More than 2000 sequence variations of the cystic fibrosis transmembrane conductance regulator (CFTR) gene are known. The marked genetic heterogeneity, poor functional characterization of the vast majority of sequence variations, and an uncertain genotype-phenotype relationship complicate the definition of mutational search strategies. We studied the effect of the marked genetic heterogeneity detected in a case series comprising 610 patients of cystic fibrosis (CF), grouped in different clinical macrocategories, on the operative characteristics of the genetic test designed to fully characterize CF patients. The detection rate in each clinical macrocategory and at each mutational step was found to be influenced by genetic heterogeneity. The definition of a single mutational panel that is suitable for all clinical macrocategories proved impossible. Only for classic CF with pancreas insufficiency did a reduced number of mutations yield a detection rate of diagnostic value. All other clinical macrocategories required an extensive genetic search. The search for specific mutational classes appears to be useful only in specific CF clinical forms. A flowchart defining a mutational search that may be adopted for different CF clinical forms, optimized in respect to those already available, is proposed. The findings also have consequences for carrier screening strategies.

The Impact on Genetic Testing of Mutational Patterns of CFTR Gene in Different Clinical Macrocategories of Cystic Fibrosis / Lucarelli, Marco; Bruno, SABINA MARIA; Pierandrei, Silvia; Ferraguti, Giampiero; Testino, Giancarlo; Truglio, Gessica; Strom, Roberto; Quattrucci, Serena. - In: THE JOURNAL OF MOLECULAR DIAGNOSTICS. - ISSN 1525-1578. - STAMPA. - 18:4(2016), pp. 554-565. [10.1016/j.jmoldx.2016.02.007]

The Impact on Genetic Testing of Mutational Patterns of CFTR Gene in Different Clinical Macrocategories of Cystic Fibrosis.

LUCARELLI, Marco;BRUNO, SABINA MARIA;PIERANDREI, SILVIA;FERRAGUTI, Giampiero;TESTINO, Giancarlo;TRUGLIO, GESSICA;STROM, Roberto;QUATTRUCCI, Serena
2016

Abstract

More than 2000 sequence variations of the cystic fibrosis transmembrane conductance regulator (CFTR) gene are known. The marked genetic heterogeneity, poor functional characterization of the vast majority of sequence variations, and an uncertain genotype-phenotype relationship complicate the definition of mutational search strategies. We studied the effect of the marked genetic heterogeneity detected in a case series comprising 610 patients of cystic fibrosis (CF), grouped in different clinical macrocategories, on the operative characteristics of the genetic test designed to fully characterize CF patients. The detection rate in each clinical macrocategory and at each mutational step was found to be influenced by genetic heterogeneity. The definition of a single mutational panel that is suitable for all clinical macrocategories proved impossible. Only for classic CF with pancreas insufficiency did a reduced number of mutations yield a detection rate of diagnostic value. All other clinical macrocategories required an extensive genetic search. The search for specific mutational classes appears to be useful only in specific CF clinical forms. A flowchart defining a mutational search that may be adopted for different CF clinical forms, optimized in respect to those already available, is proposed. The findings also have consequences for carrier screening strategies.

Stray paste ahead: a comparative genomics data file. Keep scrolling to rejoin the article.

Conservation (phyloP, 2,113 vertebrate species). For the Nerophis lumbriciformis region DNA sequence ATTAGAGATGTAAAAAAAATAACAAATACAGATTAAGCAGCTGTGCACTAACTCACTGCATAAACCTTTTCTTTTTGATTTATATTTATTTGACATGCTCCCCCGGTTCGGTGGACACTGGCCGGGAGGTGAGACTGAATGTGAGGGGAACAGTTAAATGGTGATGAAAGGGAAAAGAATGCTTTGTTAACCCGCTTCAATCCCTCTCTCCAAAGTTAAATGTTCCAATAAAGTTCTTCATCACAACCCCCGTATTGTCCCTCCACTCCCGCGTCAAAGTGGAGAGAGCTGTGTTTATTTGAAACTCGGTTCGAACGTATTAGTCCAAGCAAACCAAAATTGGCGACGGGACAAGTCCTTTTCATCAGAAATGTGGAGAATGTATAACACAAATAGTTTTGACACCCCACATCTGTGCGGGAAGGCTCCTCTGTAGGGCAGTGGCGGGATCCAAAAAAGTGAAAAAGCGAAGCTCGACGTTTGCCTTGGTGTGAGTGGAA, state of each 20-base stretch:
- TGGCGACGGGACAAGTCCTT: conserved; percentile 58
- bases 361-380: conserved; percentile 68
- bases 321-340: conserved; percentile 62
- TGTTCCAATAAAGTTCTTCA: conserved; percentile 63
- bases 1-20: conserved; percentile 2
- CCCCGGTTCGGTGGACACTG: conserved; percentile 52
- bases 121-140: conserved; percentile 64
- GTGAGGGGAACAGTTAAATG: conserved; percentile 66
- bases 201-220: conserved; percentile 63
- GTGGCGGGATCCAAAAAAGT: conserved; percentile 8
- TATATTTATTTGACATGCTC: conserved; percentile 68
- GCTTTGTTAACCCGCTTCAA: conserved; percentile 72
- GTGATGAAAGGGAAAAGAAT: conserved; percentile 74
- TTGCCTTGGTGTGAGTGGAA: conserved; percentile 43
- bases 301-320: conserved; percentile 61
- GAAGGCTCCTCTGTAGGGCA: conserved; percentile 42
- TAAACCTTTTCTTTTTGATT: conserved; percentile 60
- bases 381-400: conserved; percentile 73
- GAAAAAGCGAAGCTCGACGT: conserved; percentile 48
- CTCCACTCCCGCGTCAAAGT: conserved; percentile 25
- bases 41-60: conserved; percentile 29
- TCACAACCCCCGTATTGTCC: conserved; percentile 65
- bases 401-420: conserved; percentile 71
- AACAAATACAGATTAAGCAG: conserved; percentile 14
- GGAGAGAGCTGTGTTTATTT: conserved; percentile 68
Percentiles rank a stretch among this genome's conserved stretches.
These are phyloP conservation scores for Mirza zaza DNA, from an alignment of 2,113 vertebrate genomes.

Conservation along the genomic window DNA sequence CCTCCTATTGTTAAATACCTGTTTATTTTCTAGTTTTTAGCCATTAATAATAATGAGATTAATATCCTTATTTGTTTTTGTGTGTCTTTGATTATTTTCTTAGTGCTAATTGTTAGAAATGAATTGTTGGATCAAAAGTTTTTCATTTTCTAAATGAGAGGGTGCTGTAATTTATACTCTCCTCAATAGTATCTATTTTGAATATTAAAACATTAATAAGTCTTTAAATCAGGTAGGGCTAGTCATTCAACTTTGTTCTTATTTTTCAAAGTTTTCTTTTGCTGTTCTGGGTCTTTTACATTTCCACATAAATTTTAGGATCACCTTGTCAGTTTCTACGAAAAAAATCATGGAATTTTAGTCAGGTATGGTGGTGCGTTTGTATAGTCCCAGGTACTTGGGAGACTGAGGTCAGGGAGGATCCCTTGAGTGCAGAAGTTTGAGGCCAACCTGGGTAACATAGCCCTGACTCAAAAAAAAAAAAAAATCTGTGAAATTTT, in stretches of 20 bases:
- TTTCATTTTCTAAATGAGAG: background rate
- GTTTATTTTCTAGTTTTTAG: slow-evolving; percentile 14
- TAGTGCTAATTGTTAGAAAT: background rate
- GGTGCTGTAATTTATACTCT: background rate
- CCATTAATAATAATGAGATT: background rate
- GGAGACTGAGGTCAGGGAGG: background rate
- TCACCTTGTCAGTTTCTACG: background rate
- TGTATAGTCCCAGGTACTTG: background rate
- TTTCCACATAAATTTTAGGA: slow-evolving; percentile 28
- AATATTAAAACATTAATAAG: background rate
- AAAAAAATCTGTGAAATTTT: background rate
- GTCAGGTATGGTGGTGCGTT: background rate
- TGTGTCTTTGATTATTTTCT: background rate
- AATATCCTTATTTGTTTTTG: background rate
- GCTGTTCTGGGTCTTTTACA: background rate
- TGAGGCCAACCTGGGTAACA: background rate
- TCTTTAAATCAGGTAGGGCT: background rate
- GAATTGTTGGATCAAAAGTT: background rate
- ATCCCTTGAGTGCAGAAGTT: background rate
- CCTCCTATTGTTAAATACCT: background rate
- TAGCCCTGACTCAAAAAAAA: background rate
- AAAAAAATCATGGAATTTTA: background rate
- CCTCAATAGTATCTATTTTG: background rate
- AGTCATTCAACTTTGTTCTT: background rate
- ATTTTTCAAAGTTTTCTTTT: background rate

2016
Cystic fibrosis, mutational patterns, clinical macrocategories, detection rate, genetic testing
01 Pubblicazione su rivista::01a Articolo in rivista
The Impact on Genetic Testing of Mutational Patterns of CFTR Gene in Different Clinical Macrocategories of Cystic Fibrosis / Lucarelli, Marco; Bruno, SABINA MARIA; Pierandrei, Silvia; Ferraguti, Giampiero; Testino, Giancarlo; Truglio, Gessica; Strom, Roberto; Quattrucci, Serena. - In: THE JOURNAL OF MOLECULAR DIAGNOSTICS. - ISSN 1525-1578. - STAMPA. - 18:4(2016), pp. 554-565. [10.1016/j.jmoldx.2016.02.007]
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Utilizza questo identificativo per citare o creare un link a questo documento: https://hdl.handle.net/11573/870752
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